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That was a fun exercise to work on! I completely refactored the code; the basic complexity issue Marc mentions still holds.

I recommend this blog post for the cartesian indexing tricks.

# we need this include
using DataStructures


# let's define some constants -- barcode is explained below
const Barcode = Int64 # can be switche out for a larger type if necessary
const Board = Matrix{Int64}

# assuming `board` is a square matrix
boardsize(board) = size(board, 1)

# shorter version, altough we get rid of this below
# by storing the blank position instead of recalculating
findblank(board) = findfirst(==(length(board)), board)

# save some array allocation: instead of hashing, we can directly 
# encode each board permutation in a sufficiently large integer
# by using the length of the board as basis of a number system
function barcode(board)
    s = one(Barcode) # be type stable!
    bc = zero(Barcode)
    base = length(board)
    
    for n in board
        bc += n * s
        s *= base
    end

    return bc
end

# those four function can be generalized.  we conveniently use 
# `CartesianIndex`s here, as in `manhattan`.
function try_move(board, blank, action)
    delta = CartesianIndex(action...)
    moved = blank + delta
    
    if !checkbounds(Bool, board, moved)
        return nothing
    else
        new_board = copy(board)
        new_board[blank], new_board[moved] = new_board[moved], new_board[blank]
        return new_board, moved
    end
end

# I think I got this right... since we store the board as a matrix 
# anyway, we can directly access the indices.
function manhattan(board)
    N = boardsize(board)
    
    return sum(CartesianIndices(board)) do ix
        row1, col1 = Tuple(ix)
        col2, row2 = divrem(board[ix] - 1, N) .+ 1 # column major!
        abs(row1 - row2) + abs(col1 - col2)
    end
end


# redo some things.  storing the `f` here is not necessary; on the 
# other hand, we can get rid of recalculating the blank position and 
# and simply store it here, after every move.
# the parent can become a small `Union`, no need for pointers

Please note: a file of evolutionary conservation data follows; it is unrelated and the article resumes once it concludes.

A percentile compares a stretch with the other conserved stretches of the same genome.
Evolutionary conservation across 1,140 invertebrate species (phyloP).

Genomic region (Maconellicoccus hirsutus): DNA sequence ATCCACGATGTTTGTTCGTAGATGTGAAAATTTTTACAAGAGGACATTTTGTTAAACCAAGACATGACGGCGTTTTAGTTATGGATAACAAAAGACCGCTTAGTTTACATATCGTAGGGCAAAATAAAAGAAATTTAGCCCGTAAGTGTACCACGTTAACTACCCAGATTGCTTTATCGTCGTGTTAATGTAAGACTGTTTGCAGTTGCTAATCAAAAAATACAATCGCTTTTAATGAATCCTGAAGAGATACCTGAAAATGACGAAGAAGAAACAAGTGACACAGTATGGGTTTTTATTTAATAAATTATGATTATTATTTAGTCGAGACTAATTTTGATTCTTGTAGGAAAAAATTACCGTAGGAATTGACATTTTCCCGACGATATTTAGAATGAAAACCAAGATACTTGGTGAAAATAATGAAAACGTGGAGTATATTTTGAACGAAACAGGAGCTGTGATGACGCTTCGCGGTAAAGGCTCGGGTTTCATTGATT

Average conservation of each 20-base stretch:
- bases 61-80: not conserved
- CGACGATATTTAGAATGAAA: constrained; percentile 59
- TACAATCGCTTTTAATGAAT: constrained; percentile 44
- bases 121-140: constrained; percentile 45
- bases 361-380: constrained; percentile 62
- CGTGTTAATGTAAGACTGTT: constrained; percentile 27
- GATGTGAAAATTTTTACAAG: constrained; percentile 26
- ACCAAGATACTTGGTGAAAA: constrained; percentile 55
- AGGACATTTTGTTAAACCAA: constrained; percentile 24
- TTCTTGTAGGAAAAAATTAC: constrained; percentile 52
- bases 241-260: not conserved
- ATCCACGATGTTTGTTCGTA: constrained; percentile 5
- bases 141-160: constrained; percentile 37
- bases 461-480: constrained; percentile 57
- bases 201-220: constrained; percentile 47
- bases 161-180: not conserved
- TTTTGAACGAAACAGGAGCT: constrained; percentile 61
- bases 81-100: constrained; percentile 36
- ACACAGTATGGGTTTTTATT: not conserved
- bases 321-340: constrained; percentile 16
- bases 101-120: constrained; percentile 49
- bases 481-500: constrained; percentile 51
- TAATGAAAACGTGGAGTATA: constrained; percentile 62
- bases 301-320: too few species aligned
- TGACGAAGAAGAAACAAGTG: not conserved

# (never use `C_NULL` unless for interop!)
# the barcodes also only need to be calculated once
struct Node
    board::Board
    blank::CartesianIndex
    parent::Union{Node, Nothing}
    barcode::Barcode

    function Node(
        board::Board,
        blank::CartesianIndex,
        parent::Union{Node, Nothing}
    )
        @assert size(board, 1) == size(board, 2)
        return new(board, blank, parent, barcode(board))
    end
end

Node(board, blank) = Node(board, blank, nothing)

# factor out this loop into its own function -- it is not part of the 
# solution, but needed only once the solution is found
function backtrace(node)
    current_node = node
    trace = Board[current_node.board]
    
    while !isnothing(current_node.parent)
        current_node = current_node.parent
        push!(trace, current_node.board)
    end

    return reverse(trace)
end


# since this remains global, make it a constant. also, it is of known
# size and immutable, so a tuple is better
const ACTIONS = ((+1, 0), (-1, 0), (0, -1), (0, +1))

function try_solve(start_board, goal_board)
    g = 0
    
    pq = PriorityQueue()
    start_node = Node(start_board, findblank(start_board))
    
    enqueue!(pq, start_node, manhattan(start_board))
    seen_barcodes = Set{Barcode}([start_node.barcode])
    goal_barcode = barcode(goal_board)

    # early return, since otherwise we only check immediately
    # after a move
    (start_node.barcode == goal_barcode) && return start_node, 1
    
    while !isempty(pq)
        g += 1
        current_node = dequeue!(pq)
        
        for action in ACTIONS
            move_result = try_move(current_node.board, current_node.blank, action)
            
            if !isnothing(move_result)
                moved_board, new_blank = move_result
                new_node = Node(moved_board, new_blank, current_node)